February 2024: Reflection and Celebration #BHM2024
The story of Black History Month begins half a century after the Thirteenth Amendment abolished slavery in the United States. In September of 1915, the Harvard-trained historian Carter G. Woodson and the prominent minister Jesse E. Moorland founded the Association for the Study of Negro Life and History (ASNLH), an organization dedicated to researching and promoting achievements by Black Americans and other peoples of African descent. In 1976, President Gerald Ford officially recognized Black History Month, calling upon the public to “seize the opportunity to honor the too-often neglected accomplishments of Black Americans in every area of endeavor throughout our history.”
What Black History Month Means to WTS International
People of color, and especially Black women, have been and continue to be a foundational part of our most fundamental transportation systems. From rail to aviation to surface and public transportation, Black women are leading the way and advocating for a more equitable industry. As WTS International grows to over 9,000+ members across North America, we are thankful for this opportunity to reflect on who has made our community strong: diverse voices and experiences whom we recognize, celebrate, honor, and thank – this month and throughout the year.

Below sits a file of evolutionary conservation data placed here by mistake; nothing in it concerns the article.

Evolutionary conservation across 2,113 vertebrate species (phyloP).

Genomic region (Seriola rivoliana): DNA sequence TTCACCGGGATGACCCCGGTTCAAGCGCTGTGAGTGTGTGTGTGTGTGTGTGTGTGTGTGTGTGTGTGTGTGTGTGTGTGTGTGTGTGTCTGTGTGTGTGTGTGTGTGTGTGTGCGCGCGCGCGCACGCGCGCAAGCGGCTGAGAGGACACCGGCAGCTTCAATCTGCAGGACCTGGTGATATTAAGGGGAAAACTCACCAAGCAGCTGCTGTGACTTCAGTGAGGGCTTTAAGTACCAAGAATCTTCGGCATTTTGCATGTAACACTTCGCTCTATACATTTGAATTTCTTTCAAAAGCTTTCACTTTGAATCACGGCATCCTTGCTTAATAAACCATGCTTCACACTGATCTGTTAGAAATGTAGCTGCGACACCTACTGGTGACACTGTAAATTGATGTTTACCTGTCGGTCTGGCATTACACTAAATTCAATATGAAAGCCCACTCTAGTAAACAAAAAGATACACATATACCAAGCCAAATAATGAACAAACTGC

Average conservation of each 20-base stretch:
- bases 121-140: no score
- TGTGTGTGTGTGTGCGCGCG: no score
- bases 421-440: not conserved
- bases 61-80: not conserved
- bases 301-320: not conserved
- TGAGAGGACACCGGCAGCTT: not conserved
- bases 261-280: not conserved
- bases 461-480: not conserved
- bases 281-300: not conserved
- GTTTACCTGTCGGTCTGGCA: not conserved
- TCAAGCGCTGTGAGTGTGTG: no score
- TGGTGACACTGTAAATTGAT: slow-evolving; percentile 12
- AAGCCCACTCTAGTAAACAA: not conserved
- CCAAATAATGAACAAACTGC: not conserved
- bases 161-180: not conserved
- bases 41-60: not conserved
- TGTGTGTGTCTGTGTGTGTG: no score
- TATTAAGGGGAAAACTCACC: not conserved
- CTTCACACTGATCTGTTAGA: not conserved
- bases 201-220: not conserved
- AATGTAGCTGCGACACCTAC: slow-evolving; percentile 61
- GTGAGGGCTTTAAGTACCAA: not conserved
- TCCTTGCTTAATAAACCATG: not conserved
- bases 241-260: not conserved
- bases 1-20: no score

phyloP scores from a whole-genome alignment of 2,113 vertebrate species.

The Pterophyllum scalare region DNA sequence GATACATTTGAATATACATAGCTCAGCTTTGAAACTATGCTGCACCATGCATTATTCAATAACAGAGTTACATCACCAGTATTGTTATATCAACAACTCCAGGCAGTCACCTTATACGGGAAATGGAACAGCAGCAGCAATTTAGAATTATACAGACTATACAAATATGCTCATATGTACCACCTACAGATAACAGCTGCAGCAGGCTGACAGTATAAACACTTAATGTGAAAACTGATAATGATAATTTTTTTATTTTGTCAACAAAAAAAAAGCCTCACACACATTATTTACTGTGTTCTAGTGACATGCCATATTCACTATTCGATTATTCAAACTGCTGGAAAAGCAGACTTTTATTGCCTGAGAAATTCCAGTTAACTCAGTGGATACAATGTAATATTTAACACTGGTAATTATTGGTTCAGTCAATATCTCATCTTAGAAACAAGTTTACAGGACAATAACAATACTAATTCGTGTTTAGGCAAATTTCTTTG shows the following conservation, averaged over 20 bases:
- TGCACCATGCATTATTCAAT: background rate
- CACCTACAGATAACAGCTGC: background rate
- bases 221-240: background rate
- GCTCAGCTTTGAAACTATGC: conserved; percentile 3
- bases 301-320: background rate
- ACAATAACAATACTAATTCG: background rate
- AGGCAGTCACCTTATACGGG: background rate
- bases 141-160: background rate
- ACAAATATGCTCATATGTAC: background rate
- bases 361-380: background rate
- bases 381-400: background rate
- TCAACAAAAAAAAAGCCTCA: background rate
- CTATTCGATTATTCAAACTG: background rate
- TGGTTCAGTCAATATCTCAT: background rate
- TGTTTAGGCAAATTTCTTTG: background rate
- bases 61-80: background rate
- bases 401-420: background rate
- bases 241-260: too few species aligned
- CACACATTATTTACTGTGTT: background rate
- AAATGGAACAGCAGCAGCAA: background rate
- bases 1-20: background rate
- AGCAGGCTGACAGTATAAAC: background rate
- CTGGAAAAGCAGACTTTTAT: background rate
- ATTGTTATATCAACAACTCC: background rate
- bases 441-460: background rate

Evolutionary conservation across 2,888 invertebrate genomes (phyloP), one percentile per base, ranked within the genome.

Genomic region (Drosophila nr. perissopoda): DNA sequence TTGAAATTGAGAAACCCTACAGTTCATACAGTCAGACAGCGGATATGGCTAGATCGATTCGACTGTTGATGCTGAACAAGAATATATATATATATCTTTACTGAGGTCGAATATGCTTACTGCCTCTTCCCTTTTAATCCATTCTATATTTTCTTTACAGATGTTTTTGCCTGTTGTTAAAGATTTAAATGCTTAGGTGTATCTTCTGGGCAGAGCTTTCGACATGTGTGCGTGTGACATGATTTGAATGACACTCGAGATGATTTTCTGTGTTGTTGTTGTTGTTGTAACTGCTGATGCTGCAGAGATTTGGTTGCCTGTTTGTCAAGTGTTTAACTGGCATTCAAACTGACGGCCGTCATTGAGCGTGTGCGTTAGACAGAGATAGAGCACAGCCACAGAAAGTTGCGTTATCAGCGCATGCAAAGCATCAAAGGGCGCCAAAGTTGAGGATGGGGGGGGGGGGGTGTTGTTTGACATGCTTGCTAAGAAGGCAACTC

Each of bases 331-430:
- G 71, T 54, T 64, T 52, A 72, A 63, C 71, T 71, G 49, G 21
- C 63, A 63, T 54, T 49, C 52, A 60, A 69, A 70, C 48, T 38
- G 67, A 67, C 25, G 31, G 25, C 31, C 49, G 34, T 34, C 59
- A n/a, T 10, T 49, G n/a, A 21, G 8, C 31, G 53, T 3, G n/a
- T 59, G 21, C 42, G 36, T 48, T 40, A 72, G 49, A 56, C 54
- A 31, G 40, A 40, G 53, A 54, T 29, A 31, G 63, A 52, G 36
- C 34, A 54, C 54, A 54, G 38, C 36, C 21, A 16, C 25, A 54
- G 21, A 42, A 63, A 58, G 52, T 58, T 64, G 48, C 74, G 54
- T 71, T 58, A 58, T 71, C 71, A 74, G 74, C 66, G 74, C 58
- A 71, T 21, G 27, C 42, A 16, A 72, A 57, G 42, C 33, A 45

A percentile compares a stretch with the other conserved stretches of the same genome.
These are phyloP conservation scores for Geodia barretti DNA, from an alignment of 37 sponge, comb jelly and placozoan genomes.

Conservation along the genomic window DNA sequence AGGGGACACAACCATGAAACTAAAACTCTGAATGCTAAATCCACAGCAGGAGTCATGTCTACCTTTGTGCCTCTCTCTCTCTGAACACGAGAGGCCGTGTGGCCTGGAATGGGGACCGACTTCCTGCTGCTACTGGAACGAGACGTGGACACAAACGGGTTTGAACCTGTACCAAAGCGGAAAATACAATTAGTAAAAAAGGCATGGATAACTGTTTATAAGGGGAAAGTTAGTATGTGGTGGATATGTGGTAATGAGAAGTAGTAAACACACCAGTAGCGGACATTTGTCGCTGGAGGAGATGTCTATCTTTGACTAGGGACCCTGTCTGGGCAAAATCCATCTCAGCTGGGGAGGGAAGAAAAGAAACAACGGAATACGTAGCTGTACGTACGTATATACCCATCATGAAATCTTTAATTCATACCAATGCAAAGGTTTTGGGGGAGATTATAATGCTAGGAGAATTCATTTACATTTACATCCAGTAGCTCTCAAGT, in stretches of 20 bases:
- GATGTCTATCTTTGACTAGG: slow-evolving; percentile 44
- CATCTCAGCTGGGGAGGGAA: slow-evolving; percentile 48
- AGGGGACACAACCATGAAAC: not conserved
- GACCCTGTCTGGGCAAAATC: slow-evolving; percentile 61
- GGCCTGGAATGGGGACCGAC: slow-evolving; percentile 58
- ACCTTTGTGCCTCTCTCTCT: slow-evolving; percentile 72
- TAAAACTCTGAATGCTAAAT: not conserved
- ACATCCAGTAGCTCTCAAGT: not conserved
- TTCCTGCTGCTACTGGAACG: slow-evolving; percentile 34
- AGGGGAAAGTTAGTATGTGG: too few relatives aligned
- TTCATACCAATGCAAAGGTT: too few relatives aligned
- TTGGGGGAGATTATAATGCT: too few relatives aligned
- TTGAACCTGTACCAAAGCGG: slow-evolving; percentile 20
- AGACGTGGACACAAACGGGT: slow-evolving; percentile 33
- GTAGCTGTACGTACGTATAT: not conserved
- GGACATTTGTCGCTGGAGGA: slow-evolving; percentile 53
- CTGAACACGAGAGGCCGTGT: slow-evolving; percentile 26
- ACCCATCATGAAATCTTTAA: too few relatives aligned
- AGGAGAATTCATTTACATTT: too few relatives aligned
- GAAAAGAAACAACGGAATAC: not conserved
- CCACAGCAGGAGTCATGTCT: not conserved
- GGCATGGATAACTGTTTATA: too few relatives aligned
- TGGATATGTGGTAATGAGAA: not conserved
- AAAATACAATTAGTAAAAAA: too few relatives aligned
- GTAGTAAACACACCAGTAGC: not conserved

This year’s theme: African Americans and the Arts
This year’s Black History Month theme is “African Americans and the Arts,” which celebrates the rich history and lives of Black American art and artists. Black writers, performers, designers, builders, and visual artists have historically served as change agents, using their crafts to shape culture, preserve history, and lead cultural movements.
Black artists have had an undeniable impact on transportation, from pioneering architecture and technological advances to driving culture and development in communities across the country.
What we ask of our members, stakeholders, and the WTS Community this Black History Month
In February 2024, we ask WTS members, chapter leaders, partners, stakeholders, and staff to take time to engage and connect with the work of a Black artist. This theme offers a unique opportunity to embrace the intersection of arts, transportation, and African American creators.
This may mean visiting a park, contemplating a piece of architecture, reveling in the beauty of a mural, purchasing a book of poetry, or attending a concert – it’s up to you!
Consider these examples starting points for your own reflective journey. As you celebrate the beauty and background of the works you find, we encourage you to share the greater impact and influence of Black art and artists on community development and transportation. Upload your photos and personal reflections to your social media accounts with the hashtags #BHM2024, #WTSBHM24, #BlackHistoryMonth2024, #CelebrateBlackHistory, #CelebratingBlackArt, and we’ll curate and share at the end of the month.
Thank you, and may your February be a time of growth and discovery!